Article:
Martin Arvidsson, Niclas Lovsjö & Marc Keuschnigg
Nature Human Behaviour (2023)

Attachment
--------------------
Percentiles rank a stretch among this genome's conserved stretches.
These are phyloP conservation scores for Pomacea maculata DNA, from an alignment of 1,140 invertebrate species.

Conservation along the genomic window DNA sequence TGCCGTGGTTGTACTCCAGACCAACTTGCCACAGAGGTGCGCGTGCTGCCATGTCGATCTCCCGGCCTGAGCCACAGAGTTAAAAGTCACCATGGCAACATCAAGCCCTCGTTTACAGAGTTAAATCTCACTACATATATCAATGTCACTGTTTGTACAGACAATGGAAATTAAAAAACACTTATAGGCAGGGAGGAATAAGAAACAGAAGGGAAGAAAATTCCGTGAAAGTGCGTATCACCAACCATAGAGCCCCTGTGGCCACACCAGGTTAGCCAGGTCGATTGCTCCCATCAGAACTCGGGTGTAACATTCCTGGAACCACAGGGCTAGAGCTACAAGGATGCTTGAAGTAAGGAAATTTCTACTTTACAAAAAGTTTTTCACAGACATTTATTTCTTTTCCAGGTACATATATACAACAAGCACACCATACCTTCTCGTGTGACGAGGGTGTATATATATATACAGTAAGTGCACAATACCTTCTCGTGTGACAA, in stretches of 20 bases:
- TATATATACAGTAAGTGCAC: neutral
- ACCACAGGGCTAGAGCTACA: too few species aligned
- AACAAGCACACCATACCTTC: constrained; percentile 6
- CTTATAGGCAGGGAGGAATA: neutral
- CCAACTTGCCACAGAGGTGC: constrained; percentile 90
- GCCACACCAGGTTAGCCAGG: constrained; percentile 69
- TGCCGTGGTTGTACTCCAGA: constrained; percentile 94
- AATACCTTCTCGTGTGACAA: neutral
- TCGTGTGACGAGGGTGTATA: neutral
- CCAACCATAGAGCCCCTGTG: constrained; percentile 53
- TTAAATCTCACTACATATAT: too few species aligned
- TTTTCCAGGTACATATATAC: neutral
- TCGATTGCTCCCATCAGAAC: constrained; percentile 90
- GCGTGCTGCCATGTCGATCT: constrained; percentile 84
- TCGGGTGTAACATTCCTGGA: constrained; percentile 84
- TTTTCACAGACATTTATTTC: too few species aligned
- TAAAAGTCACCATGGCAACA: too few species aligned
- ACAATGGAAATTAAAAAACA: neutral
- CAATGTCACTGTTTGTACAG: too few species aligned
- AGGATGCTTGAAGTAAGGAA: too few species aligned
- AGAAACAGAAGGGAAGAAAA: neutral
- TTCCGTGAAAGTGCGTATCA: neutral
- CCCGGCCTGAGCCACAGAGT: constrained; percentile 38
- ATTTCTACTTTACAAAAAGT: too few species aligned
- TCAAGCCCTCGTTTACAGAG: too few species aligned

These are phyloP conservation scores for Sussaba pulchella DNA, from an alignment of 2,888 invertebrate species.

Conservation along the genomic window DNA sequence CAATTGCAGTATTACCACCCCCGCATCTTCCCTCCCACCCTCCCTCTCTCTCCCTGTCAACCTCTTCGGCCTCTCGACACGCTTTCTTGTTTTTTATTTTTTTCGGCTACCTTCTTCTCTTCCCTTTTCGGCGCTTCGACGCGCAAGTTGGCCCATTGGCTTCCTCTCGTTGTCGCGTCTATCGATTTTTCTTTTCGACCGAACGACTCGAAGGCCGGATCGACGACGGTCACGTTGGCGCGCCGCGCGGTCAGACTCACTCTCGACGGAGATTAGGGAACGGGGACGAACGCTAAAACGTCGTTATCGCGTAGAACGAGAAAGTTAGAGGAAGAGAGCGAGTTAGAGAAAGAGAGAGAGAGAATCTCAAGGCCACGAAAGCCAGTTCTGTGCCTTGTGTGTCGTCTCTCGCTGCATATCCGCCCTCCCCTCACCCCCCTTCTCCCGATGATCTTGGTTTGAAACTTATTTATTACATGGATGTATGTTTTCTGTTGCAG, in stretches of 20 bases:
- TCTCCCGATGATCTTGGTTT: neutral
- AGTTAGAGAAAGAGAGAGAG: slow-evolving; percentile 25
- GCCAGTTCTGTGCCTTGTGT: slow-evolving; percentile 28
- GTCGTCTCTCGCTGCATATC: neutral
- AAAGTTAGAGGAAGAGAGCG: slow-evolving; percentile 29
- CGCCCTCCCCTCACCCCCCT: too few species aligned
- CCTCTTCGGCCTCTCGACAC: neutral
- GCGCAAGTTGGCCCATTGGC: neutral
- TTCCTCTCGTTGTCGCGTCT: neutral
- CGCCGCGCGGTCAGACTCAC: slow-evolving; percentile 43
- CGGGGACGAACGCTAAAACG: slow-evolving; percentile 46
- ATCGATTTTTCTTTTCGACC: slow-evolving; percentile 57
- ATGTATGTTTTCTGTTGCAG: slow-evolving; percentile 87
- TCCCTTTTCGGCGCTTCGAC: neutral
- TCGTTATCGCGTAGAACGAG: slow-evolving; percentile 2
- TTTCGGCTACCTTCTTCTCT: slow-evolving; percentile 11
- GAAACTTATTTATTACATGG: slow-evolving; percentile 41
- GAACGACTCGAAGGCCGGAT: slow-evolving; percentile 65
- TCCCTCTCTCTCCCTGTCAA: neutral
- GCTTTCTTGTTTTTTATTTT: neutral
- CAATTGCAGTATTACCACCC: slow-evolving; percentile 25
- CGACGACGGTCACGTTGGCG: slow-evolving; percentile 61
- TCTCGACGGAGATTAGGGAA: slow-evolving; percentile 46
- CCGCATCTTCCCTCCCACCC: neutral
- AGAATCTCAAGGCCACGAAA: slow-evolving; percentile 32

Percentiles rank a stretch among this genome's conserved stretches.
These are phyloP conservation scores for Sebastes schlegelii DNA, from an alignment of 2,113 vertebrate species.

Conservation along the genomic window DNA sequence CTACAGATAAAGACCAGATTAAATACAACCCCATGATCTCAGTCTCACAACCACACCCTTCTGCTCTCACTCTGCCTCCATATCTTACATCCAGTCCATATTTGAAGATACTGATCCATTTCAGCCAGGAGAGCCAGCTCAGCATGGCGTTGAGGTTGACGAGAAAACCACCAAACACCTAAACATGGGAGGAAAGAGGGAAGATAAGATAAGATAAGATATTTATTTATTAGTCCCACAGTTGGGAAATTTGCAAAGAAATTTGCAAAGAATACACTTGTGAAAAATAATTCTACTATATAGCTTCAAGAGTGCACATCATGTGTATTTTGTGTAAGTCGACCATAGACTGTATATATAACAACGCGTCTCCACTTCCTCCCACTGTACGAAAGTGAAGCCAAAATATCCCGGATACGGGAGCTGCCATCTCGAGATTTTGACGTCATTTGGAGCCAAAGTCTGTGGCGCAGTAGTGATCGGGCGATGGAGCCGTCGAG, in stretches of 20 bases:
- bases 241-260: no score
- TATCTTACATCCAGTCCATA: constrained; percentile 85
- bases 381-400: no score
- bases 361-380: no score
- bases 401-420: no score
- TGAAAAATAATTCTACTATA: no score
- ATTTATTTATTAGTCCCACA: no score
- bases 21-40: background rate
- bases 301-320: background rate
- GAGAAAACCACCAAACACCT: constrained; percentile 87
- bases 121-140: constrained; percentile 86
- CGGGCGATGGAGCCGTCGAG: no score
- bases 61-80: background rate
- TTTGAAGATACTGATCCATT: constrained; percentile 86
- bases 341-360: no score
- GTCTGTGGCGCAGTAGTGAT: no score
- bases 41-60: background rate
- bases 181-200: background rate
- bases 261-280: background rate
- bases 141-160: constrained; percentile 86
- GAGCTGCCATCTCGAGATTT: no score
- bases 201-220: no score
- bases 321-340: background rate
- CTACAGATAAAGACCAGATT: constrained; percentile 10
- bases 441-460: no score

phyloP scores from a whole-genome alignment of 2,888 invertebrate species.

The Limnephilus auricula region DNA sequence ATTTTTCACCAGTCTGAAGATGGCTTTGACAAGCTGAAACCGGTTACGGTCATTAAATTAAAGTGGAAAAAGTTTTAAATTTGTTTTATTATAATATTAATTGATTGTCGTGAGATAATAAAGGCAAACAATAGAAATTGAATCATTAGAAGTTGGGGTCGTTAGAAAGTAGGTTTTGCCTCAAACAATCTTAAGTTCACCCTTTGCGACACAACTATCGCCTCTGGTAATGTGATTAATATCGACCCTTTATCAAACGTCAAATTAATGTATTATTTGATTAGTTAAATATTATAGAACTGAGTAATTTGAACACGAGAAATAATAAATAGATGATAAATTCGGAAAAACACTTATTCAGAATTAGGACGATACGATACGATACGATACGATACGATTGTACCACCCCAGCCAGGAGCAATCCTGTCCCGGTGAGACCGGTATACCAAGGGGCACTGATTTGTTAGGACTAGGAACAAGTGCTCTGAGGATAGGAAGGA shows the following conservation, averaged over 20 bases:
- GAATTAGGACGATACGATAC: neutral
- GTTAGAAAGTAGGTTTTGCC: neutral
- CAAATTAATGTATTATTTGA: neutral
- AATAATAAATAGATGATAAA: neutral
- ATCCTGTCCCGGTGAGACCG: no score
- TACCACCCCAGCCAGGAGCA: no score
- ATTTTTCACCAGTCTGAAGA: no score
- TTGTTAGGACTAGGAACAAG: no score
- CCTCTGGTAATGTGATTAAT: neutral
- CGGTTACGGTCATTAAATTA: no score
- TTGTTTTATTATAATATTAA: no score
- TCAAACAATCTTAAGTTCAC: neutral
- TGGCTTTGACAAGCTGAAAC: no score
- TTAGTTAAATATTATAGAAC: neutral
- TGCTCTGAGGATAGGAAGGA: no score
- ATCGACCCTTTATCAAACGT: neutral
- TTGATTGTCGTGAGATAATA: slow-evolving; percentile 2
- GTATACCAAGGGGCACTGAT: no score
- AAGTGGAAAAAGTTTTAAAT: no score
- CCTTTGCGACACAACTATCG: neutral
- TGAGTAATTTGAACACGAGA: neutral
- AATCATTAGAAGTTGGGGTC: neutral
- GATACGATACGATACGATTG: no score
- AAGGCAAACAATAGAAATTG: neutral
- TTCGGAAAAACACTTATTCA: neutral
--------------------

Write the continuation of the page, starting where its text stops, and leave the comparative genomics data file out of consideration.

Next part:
Theories of urban scaling have demonstrated remarkable predictive accuracy at aggregate levels. However, they have overlooked the stark inequalities that exist within cities. Human networking and productivity exhibit heavy-tailed distributions, with some individuals contributing disproportionately to city totals. Here we use micro-level data from Europe and the United States on interconnectivity, productivity and innovation in cities. We find that the tails of within-city distributions and their growth by city size account for 36–80% of previously reported scaling effects, and 56–87% of the variance in scaling between indicators of varying economic complexity. Providing explanatory depth to these findings, we identify a mechanism—city size-dependent cumulative advantage—that constitutes an important channel through which differences in the size of tails emerge. Our findings demonstrate that urban scaling is in large part a story about inequality in cities, implying that the causal processes underlying the heavier tails in larger cities must be considered in explanations of urban scaling. This result also shows that agglomeration effects benefit urban elites the most, with the majority of city dwellers partially excluded from the socio-economic benefits of growing cities.
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